Managing Across Culture

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Pages: 4

Category: Business and Industry

Date Submitted: 11/21/2012 07:51 PM

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Feng Yu Chang

Case Study:

Google China was launched in 2006 in the belief that the benefits of increased access to information for people in China and a more open Internet outweigh Google’s discomfort in agreeing to censor some results. After four years of successful operation and a sizable share of the search market in China, Google shocked the world with an announcement in January of 2010 that it would no longer censor search results in China and would consider leaving the country entirely.

The surprise announcement was triggered by a series of highly sophisticated and targeted attacks on Google’s corporate infrastructure originating from China that resulted in the theft of intellectual property from Google. It soon became apparent to Google that the primary goal of the attackers was to access the Gmail accounts of Chinese human rights activists. Although Google has not revealed the specific people behind these attacks, it is widely believed that the Chinese government was involved. For its part, the Chinese government has denied any involvement.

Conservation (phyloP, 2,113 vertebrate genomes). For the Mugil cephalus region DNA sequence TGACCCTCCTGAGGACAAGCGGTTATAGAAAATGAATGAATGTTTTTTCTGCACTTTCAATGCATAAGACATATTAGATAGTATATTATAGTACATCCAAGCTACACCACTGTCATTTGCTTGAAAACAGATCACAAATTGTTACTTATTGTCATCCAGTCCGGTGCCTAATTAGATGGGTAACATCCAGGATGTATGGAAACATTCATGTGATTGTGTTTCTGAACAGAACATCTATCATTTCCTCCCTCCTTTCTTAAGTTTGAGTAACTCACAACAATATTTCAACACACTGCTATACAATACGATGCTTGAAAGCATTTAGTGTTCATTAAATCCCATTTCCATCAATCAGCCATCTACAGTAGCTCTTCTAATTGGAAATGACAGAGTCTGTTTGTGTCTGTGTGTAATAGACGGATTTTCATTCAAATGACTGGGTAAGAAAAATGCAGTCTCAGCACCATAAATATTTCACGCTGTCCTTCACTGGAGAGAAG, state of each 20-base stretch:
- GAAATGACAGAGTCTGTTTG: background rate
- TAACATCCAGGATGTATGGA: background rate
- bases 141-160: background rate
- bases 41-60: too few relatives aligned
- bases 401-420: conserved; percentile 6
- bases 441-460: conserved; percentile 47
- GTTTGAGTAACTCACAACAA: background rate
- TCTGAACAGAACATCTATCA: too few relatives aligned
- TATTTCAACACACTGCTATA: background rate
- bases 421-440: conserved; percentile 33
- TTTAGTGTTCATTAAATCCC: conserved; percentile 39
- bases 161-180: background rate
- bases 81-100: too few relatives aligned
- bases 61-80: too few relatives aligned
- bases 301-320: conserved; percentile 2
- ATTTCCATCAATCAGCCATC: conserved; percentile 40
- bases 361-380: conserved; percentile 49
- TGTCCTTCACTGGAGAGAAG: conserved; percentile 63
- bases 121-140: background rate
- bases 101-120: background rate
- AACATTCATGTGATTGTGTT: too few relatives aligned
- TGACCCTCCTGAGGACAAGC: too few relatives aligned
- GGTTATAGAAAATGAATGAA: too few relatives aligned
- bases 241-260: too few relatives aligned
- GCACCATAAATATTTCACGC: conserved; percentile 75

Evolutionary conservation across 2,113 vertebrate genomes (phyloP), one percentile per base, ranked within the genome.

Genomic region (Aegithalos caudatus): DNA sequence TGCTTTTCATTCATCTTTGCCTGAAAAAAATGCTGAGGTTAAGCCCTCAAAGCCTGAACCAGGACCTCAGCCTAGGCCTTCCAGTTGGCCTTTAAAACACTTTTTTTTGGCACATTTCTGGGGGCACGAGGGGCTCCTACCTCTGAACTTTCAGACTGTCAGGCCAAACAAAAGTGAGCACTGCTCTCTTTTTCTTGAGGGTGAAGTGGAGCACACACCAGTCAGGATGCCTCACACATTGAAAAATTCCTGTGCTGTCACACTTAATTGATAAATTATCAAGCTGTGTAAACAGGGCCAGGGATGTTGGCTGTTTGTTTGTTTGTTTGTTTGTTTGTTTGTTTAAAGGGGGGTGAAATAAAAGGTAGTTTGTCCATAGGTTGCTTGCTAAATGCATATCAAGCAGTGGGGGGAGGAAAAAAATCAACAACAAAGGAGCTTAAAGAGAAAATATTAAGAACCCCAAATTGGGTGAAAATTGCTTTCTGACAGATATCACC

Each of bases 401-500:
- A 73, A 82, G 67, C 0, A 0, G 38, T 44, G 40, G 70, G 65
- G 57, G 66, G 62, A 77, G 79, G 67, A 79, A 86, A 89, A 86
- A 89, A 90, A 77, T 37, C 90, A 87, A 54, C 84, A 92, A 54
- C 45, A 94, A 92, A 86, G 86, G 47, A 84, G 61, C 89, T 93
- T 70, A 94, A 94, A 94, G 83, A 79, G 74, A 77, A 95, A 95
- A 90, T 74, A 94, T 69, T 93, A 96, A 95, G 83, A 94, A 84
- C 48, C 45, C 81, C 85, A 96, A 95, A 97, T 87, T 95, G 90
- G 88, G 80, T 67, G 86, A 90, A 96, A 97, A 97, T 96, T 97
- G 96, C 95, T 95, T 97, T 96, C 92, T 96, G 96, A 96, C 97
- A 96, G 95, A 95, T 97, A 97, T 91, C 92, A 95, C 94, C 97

These attacks and surveillances combined with the Chinese government’s attempts to further limit free speech on the web have challenged Google’s fundamental operating principals. Google was not only concerned about China's restrictions on its search results, but was also concerned about the co-opting of Google technology to use in surveillance and entrapment of political dissidents (not to mention from a commercial standpoint the potential theft of sensitive intellectual property). No longer was Google just complicit in restricted information flow; it could be a new tool for the persecution of Chinese activists if Google decided to do nothing.

In the end, the Chinese government refused to acquiesce to Google’s demand and Google began redirecting users from its Chinese domain address,, to a website in Hong Kong whose search results Google doesn't filter. The fact that Google's overseas Web...